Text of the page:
THE Constitution Parliamentary Select Committee (Copac) has launched a stinging criticism of the government and donors over late release of funds which the committee blames for the delays in the constitution-making exercise.
Copac co-chairperson Douglas Mwonzora told the Zimbabwe Independent this week that the funding partners, government and the United Nations Development Programme should have urgency when releasing money for the writing of a new governance charter.
“Our main problem has been availability of resources on time. We implore the government and donors to give Copac resources on time to avoid unnecessary delays,” he said. “Getting funds on time has been a nightmare for Copac.”
The constitution-making process, Mwonzora said, is already lagging behind by a month due to “unreliable funding” as well as violence and intimidation that led to the suspension of the exercise in Harare.
Copac says it requires over US$6 million to finance the remaining phase of the writing of the constitution although Finance minister Tendai Biti allocated US$1 million under the 2011 budget. Biti’s allocation has been described by Copac co-chairperson Munyaradzi Mangwana (pictured) as “a joke”.
“For us to meet the timelines our funders should honour their word because Zimbabweans complain that Copac delays the constitution-making process but the major problems lies with the government and donors,” said Mwonzora.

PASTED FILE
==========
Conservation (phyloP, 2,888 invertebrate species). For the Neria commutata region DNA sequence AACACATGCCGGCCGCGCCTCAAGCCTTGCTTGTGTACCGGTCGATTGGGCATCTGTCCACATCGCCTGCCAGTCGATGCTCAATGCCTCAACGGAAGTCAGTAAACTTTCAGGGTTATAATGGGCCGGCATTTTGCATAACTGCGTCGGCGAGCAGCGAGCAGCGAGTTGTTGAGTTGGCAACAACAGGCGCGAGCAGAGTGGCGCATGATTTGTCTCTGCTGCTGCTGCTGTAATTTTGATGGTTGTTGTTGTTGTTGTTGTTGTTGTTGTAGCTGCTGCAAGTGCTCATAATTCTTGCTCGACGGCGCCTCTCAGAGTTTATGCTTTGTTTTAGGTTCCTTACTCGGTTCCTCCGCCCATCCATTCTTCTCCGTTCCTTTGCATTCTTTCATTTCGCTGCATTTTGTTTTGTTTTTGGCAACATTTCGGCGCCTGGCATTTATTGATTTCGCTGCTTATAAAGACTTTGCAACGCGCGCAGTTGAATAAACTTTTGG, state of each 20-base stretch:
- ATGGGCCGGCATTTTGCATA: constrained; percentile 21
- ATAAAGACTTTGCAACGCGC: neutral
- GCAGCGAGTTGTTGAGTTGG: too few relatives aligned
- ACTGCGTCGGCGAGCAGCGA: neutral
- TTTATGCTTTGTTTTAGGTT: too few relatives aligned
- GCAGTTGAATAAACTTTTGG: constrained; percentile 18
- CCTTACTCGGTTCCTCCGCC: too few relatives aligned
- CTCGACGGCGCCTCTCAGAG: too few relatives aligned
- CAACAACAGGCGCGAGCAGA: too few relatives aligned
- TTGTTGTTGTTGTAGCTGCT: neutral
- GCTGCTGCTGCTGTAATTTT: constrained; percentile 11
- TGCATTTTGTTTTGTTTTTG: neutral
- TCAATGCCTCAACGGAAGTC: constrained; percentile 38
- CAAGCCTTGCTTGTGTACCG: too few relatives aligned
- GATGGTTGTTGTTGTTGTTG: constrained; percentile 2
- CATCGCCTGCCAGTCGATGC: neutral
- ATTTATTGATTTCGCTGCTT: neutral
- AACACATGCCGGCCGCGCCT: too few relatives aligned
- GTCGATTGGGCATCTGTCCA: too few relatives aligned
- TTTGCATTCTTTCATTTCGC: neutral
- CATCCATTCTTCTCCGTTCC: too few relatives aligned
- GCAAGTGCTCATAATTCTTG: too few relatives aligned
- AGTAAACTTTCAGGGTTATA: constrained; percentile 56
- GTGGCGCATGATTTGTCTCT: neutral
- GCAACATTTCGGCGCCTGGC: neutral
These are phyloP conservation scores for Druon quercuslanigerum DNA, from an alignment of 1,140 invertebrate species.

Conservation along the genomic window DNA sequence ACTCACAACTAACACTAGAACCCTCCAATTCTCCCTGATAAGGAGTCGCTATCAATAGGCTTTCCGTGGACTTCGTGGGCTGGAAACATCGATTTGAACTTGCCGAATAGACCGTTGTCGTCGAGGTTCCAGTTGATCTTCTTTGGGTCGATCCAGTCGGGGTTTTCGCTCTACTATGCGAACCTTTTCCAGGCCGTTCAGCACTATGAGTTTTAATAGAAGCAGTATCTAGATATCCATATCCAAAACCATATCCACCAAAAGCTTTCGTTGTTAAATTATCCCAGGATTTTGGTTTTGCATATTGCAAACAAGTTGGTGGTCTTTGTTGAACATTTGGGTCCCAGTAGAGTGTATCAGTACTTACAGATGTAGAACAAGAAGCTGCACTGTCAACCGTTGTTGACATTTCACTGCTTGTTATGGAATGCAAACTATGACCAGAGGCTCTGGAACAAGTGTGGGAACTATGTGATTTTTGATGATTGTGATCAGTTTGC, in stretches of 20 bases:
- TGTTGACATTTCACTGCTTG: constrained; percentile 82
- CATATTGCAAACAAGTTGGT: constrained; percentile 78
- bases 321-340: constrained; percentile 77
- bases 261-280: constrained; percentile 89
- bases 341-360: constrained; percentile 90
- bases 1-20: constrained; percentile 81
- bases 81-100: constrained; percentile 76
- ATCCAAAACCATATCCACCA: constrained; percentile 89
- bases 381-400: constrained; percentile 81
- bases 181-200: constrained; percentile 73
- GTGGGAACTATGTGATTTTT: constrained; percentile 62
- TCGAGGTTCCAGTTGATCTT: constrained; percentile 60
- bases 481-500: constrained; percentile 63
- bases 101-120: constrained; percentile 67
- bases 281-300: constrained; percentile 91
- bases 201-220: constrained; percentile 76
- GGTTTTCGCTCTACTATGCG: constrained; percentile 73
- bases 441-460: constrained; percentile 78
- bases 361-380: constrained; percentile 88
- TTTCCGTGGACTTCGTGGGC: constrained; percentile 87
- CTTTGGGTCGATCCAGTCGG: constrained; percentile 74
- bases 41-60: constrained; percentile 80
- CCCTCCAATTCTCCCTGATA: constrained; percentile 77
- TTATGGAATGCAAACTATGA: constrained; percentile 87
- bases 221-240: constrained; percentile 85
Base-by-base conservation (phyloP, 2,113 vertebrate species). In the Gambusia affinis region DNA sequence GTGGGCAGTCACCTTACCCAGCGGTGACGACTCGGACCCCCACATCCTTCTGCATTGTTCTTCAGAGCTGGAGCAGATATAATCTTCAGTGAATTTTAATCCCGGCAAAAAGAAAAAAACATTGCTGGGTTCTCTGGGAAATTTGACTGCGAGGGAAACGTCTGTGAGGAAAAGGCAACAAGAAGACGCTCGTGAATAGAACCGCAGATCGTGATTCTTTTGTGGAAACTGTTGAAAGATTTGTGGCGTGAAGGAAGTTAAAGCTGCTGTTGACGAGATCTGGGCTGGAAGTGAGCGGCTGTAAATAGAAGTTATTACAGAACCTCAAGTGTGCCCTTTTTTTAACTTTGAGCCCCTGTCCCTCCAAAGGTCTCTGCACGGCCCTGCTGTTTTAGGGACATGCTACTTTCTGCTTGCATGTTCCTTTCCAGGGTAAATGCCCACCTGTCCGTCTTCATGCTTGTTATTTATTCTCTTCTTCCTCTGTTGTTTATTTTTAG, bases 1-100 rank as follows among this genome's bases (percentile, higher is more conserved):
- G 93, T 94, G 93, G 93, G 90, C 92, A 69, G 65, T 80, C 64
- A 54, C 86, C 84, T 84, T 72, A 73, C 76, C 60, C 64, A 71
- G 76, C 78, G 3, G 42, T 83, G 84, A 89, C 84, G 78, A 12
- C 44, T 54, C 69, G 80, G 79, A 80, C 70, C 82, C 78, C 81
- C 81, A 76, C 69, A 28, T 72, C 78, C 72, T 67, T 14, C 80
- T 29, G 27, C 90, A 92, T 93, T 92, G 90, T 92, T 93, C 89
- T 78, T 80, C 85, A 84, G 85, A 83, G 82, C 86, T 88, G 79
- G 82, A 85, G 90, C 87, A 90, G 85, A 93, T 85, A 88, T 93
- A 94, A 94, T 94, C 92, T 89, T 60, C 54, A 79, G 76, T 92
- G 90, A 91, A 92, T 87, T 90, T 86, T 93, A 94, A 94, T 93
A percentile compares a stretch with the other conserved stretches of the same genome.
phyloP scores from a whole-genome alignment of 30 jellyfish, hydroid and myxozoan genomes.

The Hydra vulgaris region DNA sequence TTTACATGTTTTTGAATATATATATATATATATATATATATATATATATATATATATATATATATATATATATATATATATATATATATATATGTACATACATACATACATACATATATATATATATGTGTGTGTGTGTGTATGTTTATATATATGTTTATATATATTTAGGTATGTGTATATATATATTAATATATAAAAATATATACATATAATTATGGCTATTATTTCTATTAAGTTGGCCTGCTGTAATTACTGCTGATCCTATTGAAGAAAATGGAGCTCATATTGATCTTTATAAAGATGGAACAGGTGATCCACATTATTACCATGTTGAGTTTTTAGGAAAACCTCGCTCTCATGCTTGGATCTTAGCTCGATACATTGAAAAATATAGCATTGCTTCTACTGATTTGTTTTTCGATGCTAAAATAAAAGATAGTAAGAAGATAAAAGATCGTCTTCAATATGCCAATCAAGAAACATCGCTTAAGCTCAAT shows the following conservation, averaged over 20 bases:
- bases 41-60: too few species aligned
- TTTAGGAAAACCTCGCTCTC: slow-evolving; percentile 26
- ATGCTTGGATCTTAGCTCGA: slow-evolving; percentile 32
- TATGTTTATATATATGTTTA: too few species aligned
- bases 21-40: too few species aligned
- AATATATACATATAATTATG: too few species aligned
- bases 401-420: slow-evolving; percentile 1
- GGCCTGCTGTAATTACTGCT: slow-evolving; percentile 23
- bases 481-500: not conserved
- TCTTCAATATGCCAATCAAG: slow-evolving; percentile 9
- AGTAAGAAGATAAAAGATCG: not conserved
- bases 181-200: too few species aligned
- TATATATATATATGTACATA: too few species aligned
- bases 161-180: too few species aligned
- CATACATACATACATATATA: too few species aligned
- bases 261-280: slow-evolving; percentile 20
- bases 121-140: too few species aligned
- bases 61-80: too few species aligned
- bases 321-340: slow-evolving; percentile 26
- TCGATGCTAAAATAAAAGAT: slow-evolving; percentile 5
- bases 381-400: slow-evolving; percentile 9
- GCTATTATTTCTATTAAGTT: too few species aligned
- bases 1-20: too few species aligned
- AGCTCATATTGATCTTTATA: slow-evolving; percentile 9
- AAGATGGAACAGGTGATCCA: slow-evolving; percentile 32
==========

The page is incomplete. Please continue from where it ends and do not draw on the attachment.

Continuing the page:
Mwonzora said Copac had about $700 000 for the uploading and processing of data expected to end on January 31. He warned that his committee had no resources for the sitting of thematic sub-committees.
“If the cooperating partners delay again to give us resources, the thematic sub-committees may fail to sit as per our plan,” said Mwonzora, a lawyer by profession.
The outreach programme was initially meant to conclude last October then followed by the appointment of a committee to begin writing the draft constitution.
However, the constitutional outreach meetings in Harare were suspended after incidences of violence, intimidation and racism, with both Zanu PF and MDC-T blaming each other. No timelines have been set for the completion of the constitution-making process.
Zanu PF activists continued to hold “consultative” meetings on the constitution while MDC-T president and Prime Minister Morgan Tsvangirai declared a constitutional crisis.
In an eventful period, Copac drivers and technicians also went on strike demanding their allowances, delaying outreach meetings.
Under the Global Political Agreement signed by President Robert Mugabe (Zanu PF), Morgan Tsvangirai (MDC-T) and Arthur Mutambara (MDC), a new constitution should precede fresh elections to replace the coalition pact.